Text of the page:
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Doc. 199. the Presbyterians and the war.


Correspondence between the Synod of New York and New Jersey and the Secretary of State.

dear sir: As directed by the Synod of New York and New Jersey, I forward herewith, together with the accompanying minutes, a copy of the paper on the state of the country, adopted by that body during its recent session in Newark, N. J. Respectfully yours,

O. M. Johnson. Hon. Wm. H. Seward, Secretary of State,


Extract from the minutes of the Synod of New York and New Jersey.

The Rev. Messrs. James P. Wilson, D. D., William Adams, D. D., William W. Newell, D. D., and Hon. William Pennington and Hon. Edward A. Lambert, Elders, were appointed a committee to prepare a minute in relation to the present condition of the country.

The committee appointed to prepare a minute in relation to the present condition of our country, reported the following preamble and resolutions, which were adopted unanimously:

Whereas, the people of these United States, after the achievement of their independence, established a government based on constitutional liberty, giving to all just and equal rights; and

Whereas, a portion of the people of these United States have taken up arms against the lawful Government, seized upon its property, and are endeavoring to overthrow it — a government in which are centred our dearest hopes and interests pertaining to civil liberty and the advancement of civilization throughout the world; and

Whereas, the Presbyterian Church in the United States has ever shown herself, in all her history, the advocate of civil liberty and freedom — that freedom, the defence of which drove our fathers from the Old World, and for the security of which, in this land, they prayed and fought and bled, ever lifting their voice and hands against anarchy and tyranny and oppression in every form; and believing that the present solemn crisis in our national affairs calls upon us as patriots and Christians to lay upon the altar of our country our influence, our property, and our lives; therefore,

Resolved, That we pledge to the Government our individual support and confidence, and will use all lawful means and efforts in our power to aid it in maintaining its authority and in putting down this rebellion, in its very nature so utterly causeless and unjust.

Resolved, That we commend the President of the United States, his constitutional advisers, the American Congress, the Commander-in-Chief and soldiers of the army and navy, to the God of our fathers, humbly praying that He will impart to them wisdom and unity in counsels, and fidelity and courage in action, that the cause intrusted to their hands may be brought to a speedy and successful issue.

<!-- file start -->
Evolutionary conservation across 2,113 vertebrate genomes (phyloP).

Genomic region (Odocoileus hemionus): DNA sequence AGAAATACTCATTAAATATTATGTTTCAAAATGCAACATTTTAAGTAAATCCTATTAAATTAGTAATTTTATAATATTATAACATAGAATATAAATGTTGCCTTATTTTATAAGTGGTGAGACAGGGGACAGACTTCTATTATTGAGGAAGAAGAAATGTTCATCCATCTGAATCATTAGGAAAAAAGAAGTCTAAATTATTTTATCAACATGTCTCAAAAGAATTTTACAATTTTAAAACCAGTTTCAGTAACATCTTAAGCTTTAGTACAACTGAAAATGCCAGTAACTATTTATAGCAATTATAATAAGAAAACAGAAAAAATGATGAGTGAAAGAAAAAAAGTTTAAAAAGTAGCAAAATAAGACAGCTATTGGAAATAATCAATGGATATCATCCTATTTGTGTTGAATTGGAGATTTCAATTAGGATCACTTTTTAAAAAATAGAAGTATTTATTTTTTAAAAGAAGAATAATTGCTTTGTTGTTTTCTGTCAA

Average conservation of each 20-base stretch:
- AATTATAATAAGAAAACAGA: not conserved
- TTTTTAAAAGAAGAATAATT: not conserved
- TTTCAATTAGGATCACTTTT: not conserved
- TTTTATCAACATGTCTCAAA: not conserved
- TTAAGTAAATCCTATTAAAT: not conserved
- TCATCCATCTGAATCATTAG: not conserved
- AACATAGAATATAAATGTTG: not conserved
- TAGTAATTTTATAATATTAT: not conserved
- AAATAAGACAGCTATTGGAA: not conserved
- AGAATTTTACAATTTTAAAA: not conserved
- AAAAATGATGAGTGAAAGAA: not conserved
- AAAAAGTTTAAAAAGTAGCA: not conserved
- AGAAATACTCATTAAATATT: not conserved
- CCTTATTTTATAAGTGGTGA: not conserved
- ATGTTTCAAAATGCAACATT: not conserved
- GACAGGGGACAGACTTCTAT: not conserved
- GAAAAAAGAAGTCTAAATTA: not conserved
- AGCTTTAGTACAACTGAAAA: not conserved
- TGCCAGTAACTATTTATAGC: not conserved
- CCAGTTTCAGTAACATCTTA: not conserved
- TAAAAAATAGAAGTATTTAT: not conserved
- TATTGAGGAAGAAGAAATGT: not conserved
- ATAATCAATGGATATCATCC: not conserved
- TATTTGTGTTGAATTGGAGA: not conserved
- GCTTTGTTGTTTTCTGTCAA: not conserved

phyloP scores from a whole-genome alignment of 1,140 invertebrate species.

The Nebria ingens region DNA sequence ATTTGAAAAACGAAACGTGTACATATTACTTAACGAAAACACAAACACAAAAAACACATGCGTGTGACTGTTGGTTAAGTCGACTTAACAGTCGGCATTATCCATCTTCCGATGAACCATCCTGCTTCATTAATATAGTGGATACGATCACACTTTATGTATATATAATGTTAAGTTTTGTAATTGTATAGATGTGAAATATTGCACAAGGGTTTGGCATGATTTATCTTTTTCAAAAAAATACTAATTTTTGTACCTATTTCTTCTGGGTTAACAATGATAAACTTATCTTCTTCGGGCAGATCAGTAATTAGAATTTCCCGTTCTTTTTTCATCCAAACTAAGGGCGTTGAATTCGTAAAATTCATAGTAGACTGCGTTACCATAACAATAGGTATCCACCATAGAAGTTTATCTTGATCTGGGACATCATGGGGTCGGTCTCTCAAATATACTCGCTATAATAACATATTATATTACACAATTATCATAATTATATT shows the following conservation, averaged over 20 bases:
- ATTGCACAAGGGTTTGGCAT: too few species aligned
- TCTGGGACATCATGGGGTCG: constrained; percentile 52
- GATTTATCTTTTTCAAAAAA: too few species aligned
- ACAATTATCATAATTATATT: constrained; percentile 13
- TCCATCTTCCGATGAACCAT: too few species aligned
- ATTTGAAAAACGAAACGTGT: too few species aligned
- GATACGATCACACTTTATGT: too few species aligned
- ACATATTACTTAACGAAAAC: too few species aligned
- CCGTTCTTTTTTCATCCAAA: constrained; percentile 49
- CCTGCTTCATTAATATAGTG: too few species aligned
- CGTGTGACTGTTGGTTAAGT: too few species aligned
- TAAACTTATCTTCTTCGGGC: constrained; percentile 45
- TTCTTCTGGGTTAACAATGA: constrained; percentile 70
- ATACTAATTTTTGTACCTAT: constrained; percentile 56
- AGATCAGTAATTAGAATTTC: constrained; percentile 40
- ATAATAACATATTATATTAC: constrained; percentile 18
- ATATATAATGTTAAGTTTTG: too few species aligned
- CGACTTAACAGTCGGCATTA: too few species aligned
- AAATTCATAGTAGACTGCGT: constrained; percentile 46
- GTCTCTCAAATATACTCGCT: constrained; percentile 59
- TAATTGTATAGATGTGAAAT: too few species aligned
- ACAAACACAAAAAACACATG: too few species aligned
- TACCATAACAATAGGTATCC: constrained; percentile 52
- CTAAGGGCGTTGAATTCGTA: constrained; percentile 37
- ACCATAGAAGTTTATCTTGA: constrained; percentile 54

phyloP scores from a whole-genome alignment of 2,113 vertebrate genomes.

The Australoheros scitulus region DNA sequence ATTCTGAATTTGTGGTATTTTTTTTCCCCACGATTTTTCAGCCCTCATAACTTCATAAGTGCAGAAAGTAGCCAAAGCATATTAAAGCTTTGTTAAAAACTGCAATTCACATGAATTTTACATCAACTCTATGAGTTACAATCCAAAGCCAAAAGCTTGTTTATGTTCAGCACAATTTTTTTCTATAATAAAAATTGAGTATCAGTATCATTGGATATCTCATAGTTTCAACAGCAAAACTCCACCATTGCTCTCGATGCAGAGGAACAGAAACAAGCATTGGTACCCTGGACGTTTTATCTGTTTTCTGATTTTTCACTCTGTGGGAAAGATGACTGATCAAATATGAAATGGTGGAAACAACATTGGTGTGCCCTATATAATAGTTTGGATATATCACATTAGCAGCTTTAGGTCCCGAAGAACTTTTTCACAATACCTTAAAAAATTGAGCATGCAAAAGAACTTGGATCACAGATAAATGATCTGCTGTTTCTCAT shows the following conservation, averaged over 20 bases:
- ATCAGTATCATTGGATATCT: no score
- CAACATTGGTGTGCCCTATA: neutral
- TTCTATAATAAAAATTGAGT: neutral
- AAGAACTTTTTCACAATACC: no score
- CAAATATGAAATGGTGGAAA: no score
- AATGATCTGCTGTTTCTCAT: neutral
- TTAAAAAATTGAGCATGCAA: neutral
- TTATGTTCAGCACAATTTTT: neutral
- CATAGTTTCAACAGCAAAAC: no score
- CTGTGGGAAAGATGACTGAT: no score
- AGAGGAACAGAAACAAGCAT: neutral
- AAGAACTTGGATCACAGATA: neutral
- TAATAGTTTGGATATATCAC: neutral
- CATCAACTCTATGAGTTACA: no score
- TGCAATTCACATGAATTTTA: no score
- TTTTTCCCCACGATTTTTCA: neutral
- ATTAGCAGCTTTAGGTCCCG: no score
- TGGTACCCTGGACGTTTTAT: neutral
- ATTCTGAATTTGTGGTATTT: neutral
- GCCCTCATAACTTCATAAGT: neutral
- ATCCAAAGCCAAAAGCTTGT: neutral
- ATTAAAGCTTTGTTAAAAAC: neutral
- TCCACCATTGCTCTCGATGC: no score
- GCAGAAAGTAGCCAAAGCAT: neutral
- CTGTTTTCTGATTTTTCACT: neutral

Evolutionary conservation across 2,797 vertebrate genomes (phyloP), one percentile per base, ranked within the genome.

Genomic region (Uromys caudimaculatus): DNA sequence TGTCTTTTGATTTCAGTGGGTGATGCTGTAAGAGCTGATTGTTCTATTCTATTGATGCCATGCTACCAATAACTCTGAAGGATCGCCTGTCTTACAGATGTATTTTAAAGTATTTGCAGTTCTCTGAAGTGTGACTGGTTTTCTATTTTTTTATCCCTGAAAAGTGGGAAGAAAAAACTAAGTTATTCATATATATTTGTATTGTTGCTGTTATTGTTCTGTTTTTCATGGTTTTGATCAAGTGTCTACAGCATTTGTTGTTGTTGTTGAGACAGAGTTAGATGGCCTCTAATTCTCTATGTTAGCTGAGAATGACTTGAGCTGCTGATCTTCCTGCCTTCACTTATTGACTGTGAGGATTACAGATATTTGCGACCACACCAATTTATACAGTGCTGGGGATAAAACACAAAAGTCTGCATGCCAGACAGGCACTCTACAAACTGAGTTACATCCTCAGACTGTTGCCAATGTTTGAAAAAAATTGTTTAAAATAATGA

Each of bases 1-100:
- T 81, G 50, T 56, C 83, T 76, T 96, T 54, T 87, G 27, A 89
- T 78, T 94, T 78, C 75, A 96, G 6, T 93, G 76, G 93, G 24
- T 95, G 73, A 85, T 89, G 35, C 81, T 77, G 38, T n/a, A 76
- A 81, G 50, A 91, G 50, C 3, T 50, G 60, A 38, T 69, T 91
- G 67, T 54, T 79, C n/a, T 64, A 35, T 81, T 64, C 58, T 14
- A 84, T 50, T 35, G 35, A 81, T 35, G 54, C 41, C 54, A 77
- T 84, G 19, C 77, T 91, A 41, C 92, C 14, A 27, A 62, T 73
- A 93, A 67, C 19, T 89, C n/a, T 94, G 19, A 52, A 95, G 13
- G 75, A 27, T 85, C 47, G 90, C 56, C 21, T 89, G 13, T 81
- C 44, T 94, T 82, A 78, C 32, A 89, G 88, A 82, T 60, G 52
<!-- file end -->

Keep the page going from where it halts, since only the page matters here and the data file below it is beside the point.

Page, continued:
Resolved, That while we do not feel called upon to add any thing to the repeated testimonials of our church on the subject of slavery, nor to offer any advice to the Government on the subject, still, fully believing that it lies at the foundation of all our present national troubles, we recommend to all our people to pray more earnestly than ever for its removal, and that the time may speedily come when God, by his providence, shall, in his own good time and way, bring it to an end, that nothing may be left of it but the painful record of its past existence.

Resolved, That we recommend to all our people to humble themselves, and take a low place before God, in view of all our social and political sins, and each one remember and lament his own personal complicity with them all.


Reply of Secretary Seward.

Department of State, Washington, November 27, 1861.
To the Synod of New York and New Jersey:
Reverend gentlemen: The minute, containing your resolutions on the condition of the country, which you directed to be sent to me, has been submitted to the President of the United States.

I am instructed to express to you his great satisfaction with those proceedings, which are [436] distinguished equally by their patriotic sentiments and a purely Christian spirit. It is a just tribute to our system of government, that it has enabled the American people to enjoy unmolested more of the blessings of Divine Providence, which affect the material conditions of human society, than any other people ever enjoyed, together with a more absolute degree of religious liberty, than, before the institution of that great government, had ever been hoped for among men. The overthrow of the Government, therefore, might justly be regarded as a calamity, not only to this nation, but a misfortune to mankind. The President is assured of the public virtue and of the public valor. But these are unavailing without the favor of God. The President thanks you for the invocations of that indispensable support, and he earnestly solicits the same invocations from all classes and conditions of men. Believing that these prayers will not be denied by the God of our fathers, he trusts and expects that the result of this most unhappy attempt at revolution will confirm and strengthen the Union of the republic, and ultimately renew the fraternal affections among its members, so essential to a restoration of the public welfare and happiness.

I am, very sincerely, your very humble servant,


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